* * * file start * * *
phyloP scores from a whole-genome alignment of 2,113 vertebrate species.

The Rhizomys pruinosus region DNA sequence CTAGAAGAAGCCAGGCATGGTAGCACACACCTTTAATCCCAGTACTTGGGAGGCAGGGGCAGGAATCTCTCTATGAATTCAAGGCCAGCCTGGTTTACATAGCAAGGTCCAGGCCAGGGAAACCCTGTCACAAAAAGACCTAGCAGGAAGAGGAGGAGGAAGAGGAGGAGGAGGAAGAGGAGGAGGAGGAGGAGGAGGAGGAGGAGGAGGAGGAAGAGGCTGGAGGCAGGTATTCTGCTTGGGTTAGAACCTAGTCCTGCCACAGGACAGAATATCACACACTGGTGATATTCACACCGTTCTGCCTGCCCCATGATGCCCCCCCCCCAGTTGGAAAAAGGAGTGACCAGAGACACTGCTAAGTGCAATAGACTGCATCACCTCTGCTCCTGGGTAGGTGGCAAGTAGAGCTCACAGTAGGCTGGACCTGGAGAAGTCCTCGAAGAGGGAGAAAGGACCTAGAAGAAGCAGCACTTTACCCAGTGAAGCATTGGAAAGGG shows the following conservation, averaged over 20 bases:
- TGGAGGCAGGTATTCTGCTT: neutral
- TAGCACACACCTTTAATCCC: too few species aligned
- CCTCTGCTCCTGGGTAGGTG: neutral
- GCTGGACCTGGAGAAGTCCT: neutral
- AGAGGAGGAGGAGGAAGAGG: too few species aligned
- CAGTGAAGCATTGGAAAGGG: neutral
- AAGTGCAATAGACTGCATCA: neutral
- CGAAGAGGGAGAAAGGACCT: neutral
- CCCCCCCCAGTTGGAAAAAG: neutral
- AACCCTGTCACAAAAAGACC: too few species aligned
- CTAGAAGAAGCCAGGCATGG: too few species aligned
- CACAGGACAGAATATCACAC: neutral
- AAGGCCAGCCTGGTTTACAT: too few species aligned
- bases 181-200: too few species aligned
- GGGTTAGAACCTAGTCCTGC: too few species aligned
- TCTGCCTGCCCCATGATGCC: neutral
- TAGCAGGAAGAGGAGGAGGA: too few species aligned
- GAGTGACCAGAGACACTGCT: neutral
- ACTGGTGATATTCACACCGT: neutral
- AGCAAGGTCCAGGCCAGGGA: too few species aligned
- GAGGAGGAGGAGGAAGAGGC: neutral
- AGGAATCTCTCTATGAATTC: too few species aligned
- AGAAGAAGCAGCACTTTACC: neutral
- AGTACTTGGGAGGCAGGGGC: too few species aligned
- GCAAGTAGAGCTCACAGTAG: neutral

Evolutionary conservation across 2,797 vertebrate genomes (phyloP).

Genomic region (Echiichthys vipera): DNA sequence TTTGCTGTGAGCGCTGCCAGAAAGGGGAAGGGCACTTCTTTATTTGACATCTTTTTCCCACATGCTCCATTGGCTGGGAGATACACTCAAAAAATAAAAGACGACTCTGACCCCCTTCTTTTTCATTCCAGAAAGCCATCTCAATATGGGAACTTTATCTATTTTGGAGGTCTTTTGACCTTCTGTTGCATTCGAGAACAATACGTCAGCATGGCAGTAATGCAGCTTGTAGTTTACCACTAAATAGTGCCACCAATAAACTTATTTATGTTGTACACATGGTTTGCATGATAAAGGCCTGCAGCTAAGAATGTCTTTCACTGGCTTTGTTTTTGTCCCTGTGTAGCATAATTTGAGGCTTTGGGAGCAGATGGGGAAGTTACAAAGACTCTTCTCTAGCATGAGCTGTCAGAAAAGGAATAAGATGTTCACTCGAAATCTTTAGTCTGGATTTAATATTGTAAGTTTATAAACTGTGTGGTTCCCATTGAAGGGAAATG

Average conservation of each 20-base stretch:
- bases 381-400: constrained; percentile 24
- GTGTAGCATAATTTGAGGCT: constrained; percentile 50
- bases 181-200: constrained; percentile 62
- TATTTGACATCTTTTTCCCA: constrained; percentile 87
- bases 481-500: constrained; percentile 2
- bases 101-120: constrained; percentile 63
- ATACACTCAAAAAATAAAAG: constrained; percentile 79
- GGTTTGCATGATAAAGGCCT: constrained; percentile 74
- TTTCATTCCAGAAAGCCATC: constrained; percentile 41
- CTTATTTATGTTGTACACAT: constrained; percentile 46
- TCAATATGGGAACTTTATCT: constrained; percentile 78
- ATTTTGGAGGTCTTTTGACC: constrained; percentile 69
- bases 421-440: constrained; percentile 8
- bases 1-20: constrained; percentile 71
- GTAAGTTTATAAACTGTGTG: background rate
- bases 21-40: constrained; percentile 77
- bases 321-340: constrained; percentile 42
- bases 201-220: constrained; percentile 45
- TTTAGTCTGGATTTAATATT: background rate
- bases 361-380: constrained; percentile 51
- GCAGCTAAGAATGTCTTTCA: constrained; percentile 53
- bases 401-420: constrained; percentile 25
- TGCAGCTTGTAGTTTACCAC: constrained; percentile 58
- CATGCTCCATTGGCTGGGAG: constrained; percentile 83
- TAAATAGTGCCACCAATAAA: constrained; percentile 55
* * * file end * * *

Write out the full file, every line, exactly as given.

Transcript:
phyloP scores from a whole-genome alignment of 2,113 vertebrate species.

The Rhizomys pruinosus region DNA sequence CTAGAAGAAGCCAGGCATGGTAGCACACACCTTTAATCCCAGTACTTGGGAGGCAGGGGCAGGAATCTCTCTATGAATTCAAGGCCAGCCTGGTTTACATAGCAAGGTCCAGGCCAGGGAAACCCTGTCACAAAAAGACCTAGCAGGAAGAGGAGGAGGAAGAGGAGGAGGAGGAAGAGGAGGAGGAGGAGGAGGAGGAGGAGGAGGAGGAGGAAGAGGCTGGAGGCAGGTATTCTGCTTGGGTTAGAACCTAGTCCTGCCACAGGACAGAATATCACACACTGGTGATATTCACACCGTTCTGCCTGCCCCATGATGCCCCCCCCCCAGTTGGAAAAAGGAGTGACCAGAGACACTGCTAAGTGCAATAGACTGCATCACCTCTGCTCCTGGGTAGGTGGCAAGTAGAGCTCACAGTAGGCTGGACCTGGAGAAGTCCTCGAAGAGGGAGAAAGGACCTAGAAGAAGCAGCACTTTACCCAGTGAAGCATTGGAAAGGG shows the following conservation, averaged over 20 bases:
- TGGAGGCAGGTATTCTGCTT: neutral
- TAGCACACACCTTTAATCCC: too few species aligned
- CCTCTGCTCCTGGGTAGGTG: neutral
- GCTGGACCTGGAGAAGTCCT: neutral
- AGAGGAGGAGGAGGAAGAGG: too few species aligned
- CAGTGAAGCATTGGAAAGGG: neutral
- AAGTGCAATAGACTGCATCA: neutral
- CGAAGAGGGAGAAAGGACCT: neutral
- CCCCCCCCAGTTGGAAAAAG: neutral
- AACCCTGTCACAAAAAGACC: too few species aligned
- CTAGAAGAAGCCAGGCATGG: too few species aligned
- CACAGGACAGAATATCACAC: neutral
- AAGGCCAGCCTGGTTTACAT: too few species aligned
- bases 181-200: too few species aligned
- GGGTTAGAACCTAGTCCTGC: too few species aligned
- TCTGCCTGCCCCATGATGCC: neutral
- TAGCAGGAAGAGGAGGAGGA: too few species aligned
- GAGTGACCAGAGACACTGCT: neutral
- ACTGGTGATATTCACACCGT: neutral
- AGCAAGGTCCAGGCCAGGGA: too few species aligned
- GAGGAGGAGGAGGAAGAGGC: neutral
- AGGAATCTCTCTATGAATTC: too few species aligned
- AGAAGAAGCAGCACTTTACC: neutral
- AGTACTTGGGAGGCAGGGGC: too few species aligned
- GCAAGTAGAGCTCACAGTAG: neutral

Evolutionary conservation across 2,797 vertebrate genomes (phyloP).

Genomic region (Echiichthys vipera): DNA sequence TTTGCTGTGAGCGCTGCCAGAAAGGGGAAGGGCACTTCTTTATTTGACATCTTTTTCCCACATGCTCCATTGGCTGGGAGATACACTCAAAAAATAAAAGACGACTCTGACCCCCTTCTTTTTCATTCCAGAAAGCCATCTCAATATGGGAACTTTATCTATTTTGGAGGTCTTTTGACCTTCTGTTGCATTCGAGAACAATACGTCAGCATGGCAGTAATGCAGCTTGTAGTTTACCACTAAATAGTGCCACCAATAAACTTATTTATGTTGTACACATGGTTTGCATGATAAAGGCCTGCAGCTAAGAATGTCTTTCACTGGCTTTGTTTTTGTCCCTGTGTAGCATAATTTGAGGCTTTGGGAGCAGATGGGGAAGTTACAAAGACTCTTCTCTAGCATGAGCTGTCAGAAAAGGAATAAGATGTTCACTCGAAATCTTTAGTCTGGATTTAATATTGTAAGTTTATAAACTGTGTGGTTCCCATTGAAGGGAAATG

Average conservation of each 20-base stretch:
- bases 381-400: constrained; percentile 24
- GTGTAGCATAATTTGAGGCT: constrained; percentile 50
- bases 181-200: constrained; percentile 62
- TATTTGACATCTTTTTCCCA: constrained; percentile 87
- bases 481-500: constrained; percentile 2
- bases 101-120: constrained; percentile 63
- ATACACTCAAAAAATAAAAG: constrained; percentile 79
- GGTTTGCATGATAAAGGCCT: constrained; percentile 74
- TTTCATTCCAGAAAGCCATC: constrained; percentile 41
- CTTATTTATGTTGTACACAT: constrained; percentile 46
- TCAATATGGGAACTTTATCT: constrained; percentile 78
- ATTTTGGAGGTCTTTTGACC: constrained; percentile 69
- bases 421-440: constrained; percentile 8
- bases 1-20: constrained; percentile 71
- GTAAGTTTATAAACTGTGTG: background rate
- bases 21-40: constrained; percentile 77
- bases 321-340: constrained; percentile 42
- bases 201-220: constrained; percentile 45
- TTTAGTCTGGATTTAATATT: background rate
- bases 361-380: constrained; percentile 51
- GCAGCTAAGAATGTCTTTCA: constrained; percentile 53
- bases 401-420: constrained; percentile 25
- TGCAGCTTGTAGTTTACCAC: constrained; percentile 58
- CATGCTCCATTGGCTGGGAG: constrained; percentile 83
- TAAATAGTGCCACCAATAAA: constrained; percentile 55